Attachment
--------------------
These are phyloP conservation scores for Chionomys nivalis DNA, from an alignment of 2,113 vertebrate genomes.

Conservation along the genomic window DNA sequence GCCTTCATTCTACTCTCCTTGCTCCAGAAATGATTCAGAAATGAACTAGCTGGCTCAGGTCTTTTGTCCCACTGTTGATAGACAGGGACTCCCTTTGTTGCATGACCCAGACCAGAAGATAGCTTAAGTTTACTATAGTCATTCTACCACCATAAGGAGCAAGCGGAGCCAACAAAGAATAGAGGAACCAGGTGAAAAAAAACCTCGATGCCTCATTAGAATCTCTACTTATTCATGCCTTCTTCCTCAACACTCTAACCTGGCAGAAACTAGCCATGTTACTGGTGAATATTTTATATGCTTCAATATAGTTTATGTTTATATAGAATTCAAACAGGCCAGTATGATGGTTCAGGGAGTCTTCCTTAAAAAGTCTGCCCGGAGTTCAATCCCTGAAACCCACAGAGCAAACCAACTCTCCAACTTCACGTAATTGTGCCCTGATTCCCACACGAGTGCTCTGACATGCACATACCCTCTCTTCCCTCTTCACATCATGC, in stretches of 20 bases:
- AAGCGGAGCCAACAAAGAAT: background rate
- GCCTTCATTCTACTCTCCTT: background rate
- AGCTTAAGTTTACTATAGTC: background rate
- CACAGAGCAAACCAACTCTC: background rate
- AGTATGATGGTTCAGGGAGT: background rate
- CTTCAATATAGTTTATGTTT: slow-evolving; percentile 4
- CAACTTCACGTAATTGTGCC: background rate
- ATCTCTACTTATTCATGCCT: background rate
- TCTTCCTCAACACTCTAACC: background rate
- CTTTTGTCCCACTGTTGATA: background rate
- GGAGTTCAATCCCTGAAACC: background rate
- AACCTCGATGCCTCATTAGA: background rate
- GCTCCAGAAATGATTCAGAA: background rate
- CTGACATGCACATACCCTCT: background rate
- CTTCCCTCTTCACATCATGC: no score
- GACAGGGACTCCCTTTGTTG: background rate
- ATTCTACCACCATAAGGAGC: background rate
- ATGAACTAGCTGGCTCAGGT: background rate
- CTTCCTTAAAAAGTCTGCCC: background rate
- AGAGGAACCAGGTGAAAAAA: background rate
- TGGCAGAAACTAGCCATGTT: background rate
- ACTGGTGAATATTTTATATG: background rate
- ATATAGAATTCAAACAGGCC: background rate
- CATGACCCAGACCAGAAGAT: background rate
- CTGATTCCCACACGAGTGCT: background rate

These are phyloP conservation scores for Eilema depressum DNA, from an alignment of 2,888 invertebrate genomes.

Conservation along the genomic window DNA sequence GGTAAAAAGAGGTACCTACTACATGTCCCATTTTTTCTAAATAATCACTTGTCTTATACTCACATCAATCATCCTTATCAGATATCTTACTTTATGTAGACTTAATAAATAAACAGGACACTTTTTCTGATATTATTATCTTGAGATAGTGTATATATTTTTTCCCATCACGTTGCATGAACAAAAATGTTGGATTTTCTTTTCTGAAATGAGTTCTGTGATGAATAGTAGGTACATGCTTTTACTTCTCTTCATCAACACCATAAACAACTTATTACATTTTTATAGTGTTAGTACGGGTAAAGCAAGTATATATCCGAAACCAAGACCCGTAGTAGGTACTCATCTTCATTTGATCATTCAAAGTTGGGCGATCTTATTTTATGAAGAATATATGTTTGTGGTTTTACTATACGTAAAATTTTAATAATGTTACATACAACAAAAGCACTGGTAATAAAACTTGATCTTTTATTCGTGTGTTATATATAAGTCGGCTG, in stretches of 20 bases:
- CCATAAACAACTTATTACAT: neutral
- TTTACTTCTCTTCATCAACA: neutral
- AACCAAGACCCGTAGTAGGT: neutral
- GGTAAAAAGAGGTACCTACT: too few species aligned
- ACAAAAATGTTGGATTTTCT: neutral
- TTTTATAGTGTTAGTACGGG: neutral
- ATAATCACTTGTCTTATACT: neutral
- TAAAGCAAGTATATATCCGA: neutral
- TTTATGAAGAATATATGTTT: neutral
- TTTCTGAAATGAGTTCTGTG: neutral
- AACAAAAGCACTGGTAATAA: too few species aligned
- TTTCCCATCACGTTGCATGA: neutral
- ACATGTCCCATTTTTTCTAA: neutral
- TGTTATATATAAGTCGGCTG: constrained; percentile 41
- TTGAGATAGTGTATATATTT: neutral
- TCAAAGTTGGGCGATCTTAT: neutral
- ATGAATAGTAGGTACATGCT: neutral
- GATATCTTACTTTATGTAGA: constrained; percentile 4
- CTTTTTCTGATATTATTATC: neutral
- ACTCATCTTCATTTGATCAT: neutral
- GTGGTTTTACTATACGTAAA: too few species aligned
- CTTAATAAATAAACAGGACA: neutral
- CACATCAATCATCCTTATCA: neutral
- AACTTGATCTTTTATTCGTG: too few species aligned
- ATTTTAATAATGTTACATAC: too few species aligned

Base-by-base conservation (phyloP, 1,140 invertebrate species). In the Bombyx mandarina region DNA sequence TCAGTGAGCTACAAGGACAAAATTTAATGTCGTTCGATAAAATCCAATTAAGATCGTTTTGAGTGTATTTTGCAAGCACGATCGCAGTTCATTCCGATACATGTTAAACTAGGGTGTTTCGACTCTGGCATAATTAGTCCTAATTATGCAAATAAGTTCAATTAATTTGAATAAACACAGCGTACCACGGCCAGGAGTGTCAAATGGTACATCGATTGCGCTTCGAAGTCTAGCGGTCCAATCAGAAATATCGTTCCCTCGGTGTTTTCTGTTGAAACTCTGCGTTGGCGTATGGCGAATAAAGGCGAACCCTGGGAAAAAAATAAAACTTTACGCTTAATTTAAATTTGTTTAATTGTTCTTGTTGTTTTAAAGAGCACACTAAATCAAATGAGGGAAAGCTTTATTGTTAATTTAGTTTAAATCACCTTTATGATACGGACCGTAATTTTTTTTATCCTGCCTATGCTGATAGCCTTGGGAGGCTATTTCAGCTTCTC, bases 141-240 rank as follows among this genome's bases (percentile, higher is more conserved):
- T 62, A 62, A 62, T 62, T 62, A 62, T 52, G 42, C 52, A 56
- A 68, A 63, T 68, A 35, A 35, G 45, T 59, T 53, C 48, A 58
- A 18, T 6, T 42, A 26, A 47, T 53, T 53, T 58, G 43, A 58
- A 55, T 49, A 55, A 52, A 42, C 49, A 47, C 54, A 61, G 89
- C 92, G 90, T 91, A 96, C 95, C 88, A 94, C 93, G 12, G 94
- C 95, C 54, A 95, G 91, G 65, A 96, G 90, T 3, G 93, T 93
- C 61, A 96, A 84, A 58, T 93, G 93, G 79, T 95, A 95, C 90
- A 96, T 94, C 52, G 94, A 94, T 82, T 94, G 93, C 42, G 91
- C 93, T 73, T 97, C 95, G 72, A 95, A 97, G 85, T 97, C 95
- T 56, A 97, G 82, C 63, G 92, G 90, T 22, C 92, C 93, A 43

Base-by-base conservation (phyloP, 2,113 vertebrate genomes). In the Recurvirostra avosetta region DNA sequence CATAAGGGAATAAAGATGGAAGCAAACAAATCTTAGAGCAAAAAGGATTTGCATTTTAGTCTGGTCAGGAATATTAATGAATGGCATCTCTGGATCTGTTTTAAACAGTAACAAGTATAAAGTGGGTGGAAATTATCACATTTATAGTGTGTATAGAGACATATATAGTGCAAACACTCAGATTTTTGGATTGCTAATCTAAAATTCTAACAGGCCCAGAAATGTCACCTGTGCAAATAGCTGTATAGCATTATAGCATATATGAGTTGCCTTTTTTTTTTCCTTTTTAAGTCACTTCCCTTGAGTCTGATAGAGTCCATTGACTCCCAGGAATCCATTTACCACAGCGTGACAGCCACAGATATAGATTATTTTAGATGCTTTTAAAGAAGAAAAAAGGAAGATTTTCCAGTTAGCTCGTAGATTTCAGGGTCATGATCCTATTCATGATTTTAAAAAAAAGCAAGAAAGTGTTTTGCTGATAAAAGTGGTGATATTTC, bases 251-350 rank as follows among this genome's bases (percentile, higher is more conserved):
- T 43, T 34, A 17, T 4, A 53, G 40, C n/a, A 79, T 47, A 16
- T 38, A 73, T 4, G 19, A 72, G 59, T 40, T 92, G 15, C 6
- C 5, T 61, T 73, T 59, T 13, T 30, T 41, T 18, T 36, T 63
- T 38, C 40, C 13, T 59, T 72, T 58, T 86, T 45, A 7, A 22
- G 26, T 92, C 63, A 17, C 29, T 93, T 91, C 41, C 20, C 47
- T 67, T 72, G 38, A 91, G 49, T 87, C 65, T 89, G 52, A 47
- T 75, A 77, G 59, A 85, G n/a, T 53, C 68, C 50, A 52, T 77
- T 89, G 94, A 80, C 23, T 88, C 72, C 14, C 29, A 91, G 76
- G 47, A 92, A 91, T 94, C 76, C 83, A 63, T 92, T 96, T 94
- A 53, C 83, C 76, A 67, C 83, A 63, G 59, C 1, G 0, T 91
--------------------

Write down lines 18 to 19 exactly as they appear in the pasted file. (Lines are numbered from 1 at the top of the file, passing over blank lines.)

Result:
- GACAGGGACTCCCTTTGTTG: background rate
- ATTCTACCACCATAAGGAGC: background rate